DOUMA, Syria (Reuters) - Seham Hamu lost her husband, son and grand-daughter on the same night in 2016 when a missile struck their home in Douma, a rebel stronghold near the Syrian capital that saw some of the fiercest fighting of the civil war. Now, aged 74 and confined to a wheelchair because of a heart condition, she looks after her son's four surviving children, a widowed daughter and a second daughter along with her husband and their children. Their plight is not unusual in a country where hundreds of thousands of people have been killed during a decade of violence and millions more force...
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According to a report from Reuters, Proud Boys leader Enrique Tarrio was informed late Friday night that he must remain in jail pending his trial on criminal charges related to his Jan 6th Capitol riot activities.
Tarrio -- who has also been accused of being an FBI informant -- has been accused by prosecutors of being an active leader on Jan. 6, who encouraged his followers to not leave the Capitol after they forced lawmakers to flee for their lives.
In his ruling, U.S. District Judge Timothy Kelly said the evidence against Tarrio is "very strong," reports Reuters, adding the judge also wrote, "Tarrio 'has the skill set, resources, and networks to plan similar challenges to the lawful functioning of the United States government in the future."
Tarrio's latest bid for freedom came after a judge in Florida also ruled against his release.
Reuters adds, "Tarrio is among the most high-profile of more than 775 people criminally charged for their roles in the assault on the Capitol by supporters of then-President Donald Trump in an effort to keep Congress from certifying Joe Biden's election victory."
You can read more here.
'Anxious' Trump fears he's losing control of the GOP -- and wants to launch his 2024 campaign this summer
According to a report from the New York Times, former president Donald Trump is growing increasingly anxious that his grip on the Republican Party is starting to slip away and has begun pushing his aides to be ready to launch his third run for the presidency as early as this summer.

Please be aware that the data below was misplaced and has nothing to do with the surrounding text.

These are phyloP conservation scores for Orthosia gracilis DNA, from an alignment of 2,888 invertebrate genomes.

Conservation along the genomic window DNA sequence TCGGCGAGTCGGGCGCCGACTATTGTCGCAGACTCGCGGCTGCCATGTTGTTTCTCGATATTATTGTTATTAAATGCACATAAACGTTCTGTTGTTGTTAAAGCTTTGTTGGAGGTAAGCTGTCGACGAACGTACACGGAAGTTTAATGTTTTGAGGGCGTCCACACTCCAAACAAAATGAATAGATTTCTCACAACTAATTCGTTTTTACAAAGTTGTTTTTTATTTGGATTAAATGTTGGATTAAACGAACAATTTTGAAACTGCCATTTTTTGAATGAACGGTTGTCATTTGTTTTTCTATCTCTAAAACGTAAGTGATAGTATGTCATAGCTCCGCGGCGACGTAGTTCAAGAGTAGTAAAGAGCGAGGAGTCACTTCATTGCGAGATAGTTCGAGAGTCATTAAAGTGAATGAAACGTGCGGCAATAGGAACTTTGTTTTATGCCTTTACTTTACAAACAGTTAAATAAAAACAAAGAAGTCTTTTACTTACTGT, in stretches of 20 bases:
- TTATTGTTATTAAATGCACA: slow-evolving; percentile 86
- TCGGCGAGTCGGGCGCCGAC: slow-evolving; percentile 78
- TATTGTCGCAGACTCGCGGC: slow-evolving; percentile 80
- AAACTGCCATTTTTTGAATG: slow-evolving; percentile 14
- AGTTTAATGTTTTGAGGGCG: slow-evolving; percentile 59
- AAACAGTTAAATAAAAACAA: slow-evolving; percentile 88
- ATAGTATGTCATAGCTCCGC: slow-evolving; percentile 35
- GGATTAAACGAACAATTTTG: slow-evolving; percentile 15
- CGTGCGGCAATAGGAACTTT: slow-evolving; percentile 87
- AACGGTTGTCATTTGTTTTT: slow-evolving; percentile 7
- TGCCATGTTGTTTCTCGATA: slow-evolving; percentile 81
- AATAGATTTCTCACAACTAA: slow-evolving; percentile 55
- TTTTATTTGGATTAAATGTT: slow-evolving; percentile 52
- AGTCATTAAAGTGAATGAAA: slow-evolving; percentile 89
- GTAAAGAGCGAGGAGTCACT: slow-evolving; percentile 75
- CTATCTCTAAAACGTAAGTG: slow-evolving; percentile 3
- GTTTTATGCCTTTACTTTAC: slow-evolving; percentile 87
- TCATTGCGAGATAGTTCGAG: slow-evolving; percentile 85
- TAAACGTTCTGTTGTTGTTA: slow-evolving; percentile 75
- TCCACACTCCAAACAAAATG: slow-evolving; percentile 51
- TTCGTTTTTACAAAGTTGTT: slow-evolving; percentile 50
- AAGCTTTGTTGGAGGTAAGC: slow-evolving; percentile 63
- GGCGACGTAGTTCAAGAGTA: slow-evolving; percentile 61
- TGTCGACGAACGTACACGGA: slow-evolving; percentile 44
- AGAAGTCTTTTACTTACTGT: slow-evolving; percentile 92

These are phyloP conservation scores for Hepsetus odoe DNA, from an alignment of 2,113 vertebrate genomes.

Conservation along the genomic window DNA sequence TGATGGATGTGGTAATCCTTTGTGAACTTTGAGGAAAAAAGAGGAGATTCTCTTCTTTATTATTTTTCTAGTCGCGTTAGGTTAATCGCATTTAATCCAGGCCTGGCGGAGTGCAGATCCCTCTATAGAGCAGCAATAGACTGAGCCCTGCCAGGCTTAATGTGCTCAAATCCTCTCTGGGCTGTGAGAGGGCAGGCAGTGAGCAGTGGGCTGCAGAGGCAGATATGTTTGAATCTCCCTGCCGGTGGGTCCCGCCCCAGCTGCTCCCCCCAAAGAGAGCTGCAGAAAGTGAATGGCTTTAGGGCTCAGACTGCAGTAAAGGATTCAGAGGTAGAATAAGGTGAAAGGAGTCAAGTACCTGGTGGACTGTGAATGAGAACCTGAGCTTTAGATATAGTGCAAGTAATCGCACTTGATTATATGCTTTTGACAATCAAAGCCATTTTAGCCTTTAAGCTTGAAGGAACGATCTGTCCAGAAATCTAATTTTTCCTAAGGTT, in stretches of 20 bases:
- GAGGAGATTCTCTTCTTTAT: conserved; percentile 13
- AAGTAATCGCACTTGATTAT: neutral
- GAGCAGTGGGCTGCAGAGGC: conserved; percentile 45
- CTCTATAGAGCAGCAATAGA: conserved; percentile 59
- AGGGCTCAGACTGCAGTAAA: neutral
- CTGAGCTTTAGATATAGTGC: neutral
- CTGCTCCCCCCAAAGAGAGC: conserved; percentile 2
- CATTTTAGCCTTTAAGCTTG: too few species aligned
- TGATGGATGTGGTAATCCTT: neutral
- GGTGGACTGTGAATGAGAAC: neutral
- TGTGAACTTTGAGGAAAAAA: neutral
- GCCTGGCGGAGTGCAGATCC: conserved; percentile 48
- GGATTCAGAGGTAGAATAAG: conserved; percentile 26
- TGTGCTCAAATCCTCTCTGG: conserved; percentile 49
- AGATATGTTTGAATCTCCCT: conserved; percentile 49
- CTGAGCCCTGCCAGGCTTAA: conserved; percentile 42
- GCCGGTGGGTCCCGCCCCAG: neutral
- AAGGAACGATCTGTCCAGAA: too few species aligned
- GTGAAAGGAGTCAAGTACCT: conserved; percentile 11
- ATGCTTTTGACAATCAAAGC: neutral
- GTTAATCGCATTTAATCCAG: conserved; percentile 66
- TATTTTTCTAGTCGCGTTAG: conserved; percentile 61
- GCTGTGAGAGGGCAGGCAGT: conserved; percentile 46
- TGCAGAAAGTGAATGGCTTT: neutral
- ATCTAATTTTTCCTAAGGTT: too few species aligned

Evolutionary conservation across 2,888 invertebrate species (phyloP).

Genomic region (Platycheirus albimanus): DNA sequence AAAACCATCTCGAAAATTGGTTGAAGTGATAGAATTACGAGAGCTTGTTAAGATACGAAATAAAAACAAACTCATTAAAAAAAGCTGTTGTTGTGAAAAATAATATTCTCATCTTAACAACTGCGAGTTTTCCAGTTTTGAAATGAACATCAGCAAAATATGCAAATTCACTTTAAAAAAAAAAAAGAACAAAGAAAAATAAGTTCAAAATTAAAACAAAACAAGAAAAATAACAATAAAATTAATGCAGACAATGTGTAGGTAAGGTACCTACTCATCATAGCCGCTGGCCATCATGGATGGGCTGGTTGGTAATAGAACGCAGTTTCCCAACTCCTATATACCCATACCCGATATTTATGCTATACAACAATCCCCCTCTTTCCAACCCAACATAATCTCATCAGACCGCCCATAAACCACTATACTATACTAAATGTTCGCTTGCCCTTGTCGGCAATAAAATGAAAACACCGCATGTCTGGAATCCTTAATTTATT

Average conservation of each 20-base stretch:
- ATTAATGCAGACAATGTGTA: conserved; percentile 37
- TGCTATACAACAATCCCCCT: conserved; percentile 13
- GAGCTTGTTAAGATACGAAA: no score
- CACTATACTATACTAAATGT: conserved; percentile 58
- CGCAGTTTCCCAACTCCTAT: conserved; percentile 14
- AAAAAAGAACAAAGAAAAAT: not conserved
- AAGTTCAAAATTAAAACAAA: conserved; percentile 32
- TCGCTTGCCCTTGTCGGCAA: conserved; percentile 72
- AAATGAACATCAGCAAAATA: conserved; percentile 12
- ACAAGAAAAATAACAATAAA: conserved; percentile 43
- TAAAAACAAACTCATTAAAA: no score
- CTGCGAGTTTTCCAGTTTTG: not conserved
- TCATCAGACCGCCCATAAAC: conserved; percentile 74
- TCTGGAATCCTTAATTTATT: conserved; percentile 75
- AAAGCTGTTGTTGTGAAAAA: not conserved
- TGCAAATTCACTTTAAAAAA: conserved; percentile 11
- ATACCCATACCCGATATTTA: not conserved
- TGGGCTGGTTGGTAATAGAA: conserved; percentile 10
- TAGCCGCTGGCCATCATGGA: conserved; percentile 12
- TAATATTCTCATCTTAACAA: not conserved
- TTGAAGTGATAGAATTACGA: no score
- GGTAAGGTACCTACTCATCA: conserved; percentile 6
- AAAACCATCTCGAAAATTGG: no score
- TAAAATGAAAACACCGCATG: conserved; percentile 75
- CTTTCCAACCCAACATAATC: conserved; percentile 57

As the Times' Maggie Haberman and Shane Goldmacher wrote, every time a high profile GOP candidate that the former president endorsed loses, it is a real-time demonstration of his influence waning with conservative voters -- and his enemies within the Republican Party are taking notice.
As the Times report states, "After the first phase of the primary season concluded on Tuesday, a month in which a quarter of America’s states cast their ballots, the verdict has been clear: Mr. Trump’s aura of untouchability in Republican politics has been punctured.," adding, "The mounting losses have emboldened Mr. Trump’s rivals inside the party to an extent not seen since early 2016 and increased the chances that, should he run again in 2024, he would face serious competition."
What should be concerning to the former president is a former adviser to his first campaign, ex-Rep Jack Kingston (R-GA) admitted to the Times, "I think a non-Trump with an organized campaign would have a chance.”
Additionally, the Times reports, Trump's fundraising has slowed with an analysis showing his average daily online contributions have dropped for seven consecutive months
As he grows weaker, conservatives are looking for the next horse to bet on with Florida Gov Ron DeSantis (R) leading the pack and former vice president Mike Pence becoming more active.
That combination of factors has Trump getting antsy about stealing back the limelight.
According to the Times, "...the difficult primary season has added to Mr. Trump’s personal anxieties about his standing, after he has sought to fashion himself as something of an old-school party boss in his post-presidency. He has told advisers he wants to declare his candidacy or possibly launch an exploratory committee this summer."
"Most of Mr. Trump’s advisers believe he should wait until after the midterm elections to announce a candidacy. Yet the sense among Republicans that Mr. Trump has lost political altitude is taking hold, including among some of those close to him," the Times report continued before adding, "Numerous Republican strategists have argued that Mr. Trump’s continued obsession with the 2020 election is an unwanted distraction in 2022, when Democrats hold the levers of power in Washington and polls show most of the country feels like the nation is moving in the wrong direction."